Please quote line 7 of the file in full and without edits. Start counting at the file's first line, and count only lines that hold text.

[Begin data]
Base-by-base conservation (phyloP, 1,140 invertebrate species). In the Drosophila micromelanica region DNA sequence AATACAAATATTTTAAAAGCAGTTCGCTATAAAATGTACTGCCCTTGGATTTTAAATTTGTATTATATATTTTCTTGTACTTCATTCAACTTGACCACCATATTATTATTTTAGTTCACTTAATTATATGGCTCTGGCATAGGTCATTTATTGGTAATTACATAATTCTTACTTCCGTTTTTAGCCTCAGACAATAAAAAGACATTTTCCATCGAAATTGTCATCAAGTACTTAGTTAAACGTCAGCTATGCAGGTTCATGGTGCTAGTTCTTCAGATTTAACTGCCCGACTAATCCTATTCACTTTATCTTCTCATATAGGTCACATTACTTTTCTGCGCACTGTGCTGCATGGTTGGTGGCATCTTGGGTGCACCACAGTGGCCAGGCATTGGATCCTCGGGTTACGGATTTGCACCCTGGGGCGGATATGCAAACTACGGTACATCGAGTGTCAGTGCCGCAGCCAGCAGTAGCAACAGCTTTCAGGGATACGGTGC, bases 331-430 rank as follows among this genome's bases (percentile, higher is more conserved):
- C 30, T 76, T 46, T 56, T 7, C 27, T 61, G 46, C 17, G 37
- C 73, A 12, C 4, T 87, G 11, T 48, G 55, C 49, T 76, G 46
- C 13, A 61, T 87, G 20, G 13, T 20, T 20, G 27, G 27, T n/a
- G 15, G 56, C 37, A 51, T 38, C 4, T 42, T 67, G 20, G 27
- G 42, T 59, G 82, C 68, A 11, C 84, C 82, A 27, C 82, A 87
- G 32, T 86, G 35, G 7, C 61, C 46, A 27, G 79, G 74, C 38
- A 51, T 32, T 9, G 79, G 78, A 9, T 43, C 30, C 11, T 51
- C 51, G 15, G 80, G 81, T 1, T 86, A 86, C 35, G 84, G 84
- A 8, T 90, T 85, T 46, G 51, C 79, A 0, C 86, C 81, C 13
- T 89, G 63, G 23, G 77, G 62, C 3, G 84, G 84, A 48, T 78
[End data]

- G 32, T 86, G 35, G 7, C 61, C 46, A 27, G 79, G 74, C 38